There are moments in your life that are truly considered life changing. Turning points that have a lasting affect in how you see the world and how you live your life. Although I’ve had several “big moments” up to this point I might categorize only 1 or 2 or them as “life changing”. This day would bring another.
On Wednesday, April 6, 2016, I went in to check on our girls following the laser surgery for TTTS and Intrauterine Blood Transfusion for TAPS that had been done in the past 2 weeks. Both surgeries had been successful and at this point I was 22 weeks pregnant. We felt optimistic but nervous that yet another blood transfusion would be required for Holland before we made it farther along in the pregnancy. The echocardiogram that day would tell us how bumpy the road ahead would be as we progressed through the pregnancy. We were mentally prepared for another intervention if Holland’s heart hadn’t improved, for constant monitoring for cord entanglement, for preterm labor, for eventual hospitalization that would be required if we made it to 30 weeks and for a NICU stay once our girls were delivered. We had prepared for so much and were ready to continue the battle for our sweet baby girls.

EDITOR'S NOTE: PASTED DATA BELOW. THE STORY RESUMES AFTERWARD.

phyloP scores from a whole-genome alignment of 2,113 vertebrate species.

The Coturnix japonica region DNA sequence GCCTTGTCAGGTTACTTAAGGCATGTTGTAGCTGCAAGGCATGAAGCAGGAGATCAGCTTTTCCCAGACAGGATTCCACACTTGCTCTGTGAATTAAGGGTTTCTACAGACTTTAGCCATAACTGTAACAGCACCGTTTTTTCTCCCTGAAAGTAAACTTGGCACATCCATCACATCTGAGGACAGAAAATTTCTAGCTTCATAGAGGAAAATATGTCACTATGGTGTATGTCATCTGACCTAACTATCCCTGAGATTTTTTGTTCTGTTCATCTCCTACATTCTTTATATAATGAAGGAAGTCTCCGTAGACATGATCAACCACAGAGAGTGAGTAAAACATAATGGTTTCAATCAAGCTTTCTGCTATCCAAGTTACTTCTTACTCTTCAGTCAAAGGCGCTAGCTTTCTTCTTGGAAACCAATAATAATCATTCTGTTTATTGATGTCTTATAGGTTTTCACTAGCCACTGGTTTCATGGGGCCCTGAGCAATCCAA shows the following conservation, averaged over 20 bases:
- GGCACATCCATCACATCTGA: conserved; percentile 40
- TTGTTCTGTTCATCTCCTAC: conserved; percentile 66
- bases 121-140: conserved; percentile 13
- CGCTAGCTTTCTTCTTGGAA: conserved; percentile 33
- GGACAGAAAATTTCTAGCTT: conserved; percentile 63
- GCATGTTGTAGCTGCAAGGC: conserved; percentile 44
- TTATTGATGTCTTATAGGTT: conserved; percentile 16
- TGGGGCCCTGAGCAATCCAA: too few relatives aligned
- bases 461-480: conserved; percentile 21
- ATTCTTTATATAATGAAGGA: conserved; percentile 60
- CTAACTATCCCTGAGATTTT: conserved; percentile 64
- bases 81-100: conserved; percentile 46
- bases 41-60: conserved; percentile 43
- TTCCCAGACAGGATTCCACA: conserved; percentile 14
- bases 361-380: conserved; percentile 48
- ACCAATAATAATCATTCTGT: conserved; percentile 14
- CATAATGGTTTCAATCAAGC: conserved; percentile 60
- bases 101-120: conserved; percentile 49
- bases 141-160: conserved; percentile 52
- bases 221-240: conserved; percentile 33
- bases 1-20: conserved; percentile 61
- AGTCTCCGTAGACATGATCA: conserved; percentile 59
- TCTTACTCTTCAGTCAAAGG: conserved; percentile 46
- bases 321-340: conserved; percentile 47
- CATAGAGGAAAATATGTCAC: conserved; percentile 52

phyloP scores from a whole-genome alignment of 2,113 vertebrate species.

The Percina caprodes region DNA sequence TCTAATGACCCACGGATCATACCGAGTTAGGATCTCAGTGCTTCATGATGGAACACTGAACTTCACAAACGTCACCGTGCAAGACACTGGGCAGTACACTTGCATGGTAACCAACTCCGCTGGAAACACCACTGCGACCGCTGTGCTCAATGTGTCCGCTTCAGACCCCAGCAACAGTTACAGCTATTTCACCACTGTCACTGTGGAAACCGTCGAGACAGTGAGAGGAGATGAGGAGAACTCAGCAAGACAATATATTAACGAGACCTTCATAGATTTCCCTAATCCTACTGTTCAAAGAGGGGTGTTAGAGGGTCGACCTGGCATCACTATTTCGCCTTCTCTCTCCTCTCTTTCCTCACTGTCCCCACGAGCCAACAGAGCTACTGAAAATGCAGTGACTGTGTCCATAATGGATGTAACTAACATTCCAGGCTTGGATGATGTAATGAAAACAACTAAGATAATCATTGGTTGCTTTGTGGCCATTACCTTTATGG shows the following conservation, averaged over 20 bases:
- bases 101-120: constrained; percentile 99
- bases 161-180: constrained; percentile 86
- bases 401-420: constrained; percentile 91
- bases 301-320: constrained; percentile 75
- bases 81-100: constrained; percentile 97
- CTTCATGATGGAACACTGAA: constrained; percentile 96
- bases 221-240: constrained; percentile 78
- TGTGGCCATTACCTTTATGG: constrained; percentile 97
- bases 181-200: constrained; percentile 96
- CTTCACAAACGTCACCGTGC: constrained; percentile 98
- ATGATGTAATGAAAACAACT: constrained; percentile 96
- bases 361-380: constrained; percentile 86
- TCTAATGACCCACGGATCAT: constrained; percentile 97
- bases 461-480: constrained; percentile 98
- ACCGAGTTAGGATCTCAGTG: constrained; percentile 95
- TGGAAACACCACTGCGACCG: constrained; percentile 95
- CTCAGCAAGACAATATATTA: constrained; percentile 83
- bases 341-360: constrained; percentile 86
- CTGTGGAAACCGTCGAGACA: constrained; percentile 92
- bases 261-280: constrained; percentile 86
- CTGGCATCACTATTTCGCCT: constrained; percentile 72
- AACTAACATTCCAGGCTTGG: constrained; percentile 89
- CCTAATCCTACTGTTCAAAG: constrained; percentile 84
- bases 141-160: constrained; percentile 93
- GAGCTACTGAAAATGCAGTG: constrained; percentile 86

They began the ultrasound and paged our fetal intervention specialist, Dr. Espinoza, to let him know we had arrived and to come meet us. At this point I had easily logged well over 25 hours of ultrasound time watching my babies on that tiny screen. I knew the routine and what to look for very well. As usual, I frantically searched for the reassurance of seeing their two heartbeats. The technician quickly settled on Holly and I breathed a huge sigh of relief as I saw the rhythmic pulse of her heart beating at a normal rate. I watched her measure the MCA levels, a number I knew well by this point, and was relieved to see it was still stable and perhaps even a little lower than when we’d left the hospital. To my untrained eye she looked stable at the very least but I was anxious to hear from Dr. Espinoza to see how her heart was holding up.
At that point Dr. Espinoza and the rest of his team came in and shook my hand and then turned to look at the screen. He gave a quick nod, said “Okay” and then asked, “Are you alone today?” as he walked over to the ultrasound machine by my side. My mind started spinning and I had the sick realization that we had never scanned Madeline. I HADN’T seen two heartbeats yet. I felt panic and hope rising up in my throat while thoughts races through my head… Madeline wasn’t sick, we just hadn’t had time to finish the scan yet. Was I here alone? Yes. I am alone because we weren’t expecting another transfusion for Holland today. The panic begin to overtake me.